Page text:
As an incoming freshman, Khetarpal was part of the inaugural RSC program, which concluded in August. Combining classroom instruction and action-based learning, students had the opportunity to take prerequisite courses in economics, calculus, and writing; attend daily study tables; and explore the concept of personal identity through diversity, equity, and inclusion workshops.
Like Khetarpal, Oladele Gaba, BBA ‘21, was always interested in business, but didn’t know much about it. After he and his mom did a Google search, he applied for LEAD. He participated in both MREACH and RSC and agreed that the experience was worthwhile.
“I definitely feel prepared for Ross,” said Gaba. “I got to test out how things would work for me. I learned material prior to the semester starting and developed my time management skills. MREACH helped me become familiar with Ross, but RSC really prepared me for success here.”
PI participant and MREACH volunteer Kenny Johnson, BBA ‘18, said the programs were not only helpful in the classroom, but in life.
“Coming to Michigan from a background such as mine, there isn't really a fair advantage competing with other students from top high schools. I knew I wanted to apply to Ross and study business. Without the PI program, there really wasn't a shot for me to get into the business school.” In PI, he was able to take prerequisites in math and economics and as an MREACH volunteer, he had the opportunity to pay it forward, by mentoring other students.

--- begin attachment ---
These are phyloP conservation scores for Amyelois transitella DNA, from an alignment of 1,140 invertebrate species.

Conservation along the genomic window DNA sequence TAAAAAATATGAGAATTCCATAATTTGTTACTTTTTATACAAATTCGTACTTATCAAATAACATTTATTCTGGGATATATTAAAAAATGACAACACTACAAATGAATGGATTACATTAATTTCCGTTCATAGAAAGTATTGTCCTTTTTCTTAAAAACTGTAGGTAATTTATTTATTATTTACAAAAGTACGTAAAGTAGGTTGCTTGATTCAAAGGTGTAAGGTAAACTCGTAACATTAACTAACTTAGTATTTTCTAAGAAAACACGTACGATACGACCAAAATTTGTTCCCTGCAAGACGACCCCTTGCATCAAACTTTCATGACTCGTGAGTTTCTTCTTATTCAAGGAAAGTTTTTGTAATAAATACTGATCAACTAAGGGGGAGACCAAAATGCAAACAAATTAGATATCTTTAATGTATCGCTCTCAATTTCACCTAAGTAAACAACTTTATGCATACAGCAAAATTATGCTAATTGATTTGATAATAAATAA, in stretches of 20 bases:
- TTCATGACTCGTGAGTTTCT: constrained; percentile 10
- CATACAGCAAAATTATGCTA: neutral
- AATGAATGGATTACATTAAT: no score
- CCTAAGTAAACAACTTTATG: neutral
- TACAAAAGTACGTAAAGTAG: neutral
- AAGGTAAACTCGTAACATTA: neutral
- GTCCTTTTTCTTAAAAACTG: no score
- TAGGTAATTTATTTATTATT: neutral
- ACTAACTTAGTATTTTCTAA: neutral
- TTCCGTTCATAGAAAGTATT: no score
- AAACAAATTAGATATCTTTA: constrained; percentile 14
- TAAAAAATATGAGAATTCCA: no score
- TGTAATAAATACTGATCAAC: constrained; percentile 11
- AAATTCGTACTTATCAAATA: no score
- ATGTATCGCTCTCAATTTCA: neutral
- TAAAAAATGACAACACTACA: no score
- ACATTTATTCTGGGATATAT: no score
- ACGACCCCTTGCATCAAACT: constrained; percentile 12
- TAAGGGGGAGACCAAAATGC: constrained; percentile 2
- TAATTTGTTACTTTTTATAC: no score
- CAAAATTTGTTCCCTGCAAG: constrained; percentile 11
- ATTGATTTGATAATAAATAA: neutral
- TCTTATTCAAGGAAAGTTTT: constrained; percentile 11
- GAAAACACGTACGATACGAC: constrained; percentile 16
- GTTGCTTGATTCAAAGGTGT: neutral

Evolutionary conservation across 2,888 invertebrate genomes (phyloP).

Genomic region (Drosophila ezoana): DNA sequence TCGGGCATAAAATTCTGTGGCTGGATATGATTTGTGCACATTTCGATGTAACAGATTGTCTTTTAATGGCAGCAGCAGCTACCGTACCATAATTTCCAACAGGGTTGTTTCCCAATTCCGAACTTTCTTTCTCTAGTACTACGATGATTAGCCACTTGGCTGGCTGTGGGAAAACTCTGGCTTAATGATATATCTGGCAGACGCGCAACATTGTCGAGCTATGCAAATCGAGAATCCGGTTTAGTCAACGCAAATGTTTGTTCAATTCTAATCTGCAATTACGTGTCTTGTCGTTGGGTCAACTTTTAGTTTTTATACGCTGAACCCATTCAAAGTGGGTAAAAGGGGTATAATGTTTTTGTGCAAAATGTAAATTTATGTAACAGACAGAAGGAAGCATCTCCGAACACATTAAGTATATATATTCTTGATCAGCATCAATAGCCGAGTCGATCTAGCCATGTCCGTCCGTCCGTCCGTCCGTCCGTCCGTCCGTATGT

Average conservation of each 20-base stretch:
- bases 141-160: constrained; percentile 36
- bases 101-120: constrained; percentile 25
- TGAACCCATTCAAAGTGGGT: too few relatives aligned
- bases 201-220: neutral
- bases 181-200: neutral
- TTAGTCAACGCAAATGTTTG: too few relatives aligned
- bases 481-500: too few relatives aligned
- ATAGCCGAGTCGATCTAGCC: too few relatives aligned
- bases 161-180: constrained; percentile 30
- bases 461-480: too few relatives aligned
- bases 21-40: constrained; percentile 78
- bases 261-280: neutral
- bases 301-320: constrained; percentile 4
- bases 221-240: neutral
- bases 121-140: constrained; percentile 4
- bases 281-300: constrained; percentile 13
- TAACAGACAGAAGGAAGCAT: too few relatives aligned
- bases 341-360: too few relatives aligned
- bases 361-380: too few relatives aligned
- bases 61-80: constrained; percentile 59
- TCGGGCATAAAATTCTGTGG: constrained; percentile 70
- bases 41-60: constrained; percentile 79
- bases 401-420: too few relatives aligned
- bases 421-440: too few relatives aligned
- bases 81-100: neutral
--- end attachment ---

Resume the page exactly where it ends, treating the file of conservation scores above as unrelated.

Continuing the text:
He credits former PI director, James Logan, and Rhonda Todd, Director of Academic Success, for taking him under his wing. “He [Logan] really understood my story and my ambition. He put his neck out there for me. And Rhonda is an all-star. She runs these outreach programs and does an amazing job.”
Johnson believes that the programs are successful, in large part, because of the people leading them and their understanding that diversity goes beyond race and gender.
“They understand the importance of equity and equality within the ranks and the classes,” he said. “When I joined PI, it wasn't just majority African-American or Hispanic. We also had Asian students and a diversity of socio-economic class, thought, and perspectives.”
And with each academic year, the outreach programs continue to be successful in terms of recruitment, retainment, and career outcomes. With an interest in finance, Johnson was offered a position with The Blackstone Group in New York City, where he’ll begin after graduation next spring. As for Blanks, she will also embark on a new journey, working in Detroit for EY as an assurance associate later this month.
“I didn't come in saying, ‘I want to go into business, I want to get a MAcc degree, I want to work at EY’ until I went through the programs,” said Blanks. “The outreach programs helped me learn about different options, what is out there and what is available for me to do. So without that I would have applied blindly and wouldn't have had the support I received and needed.”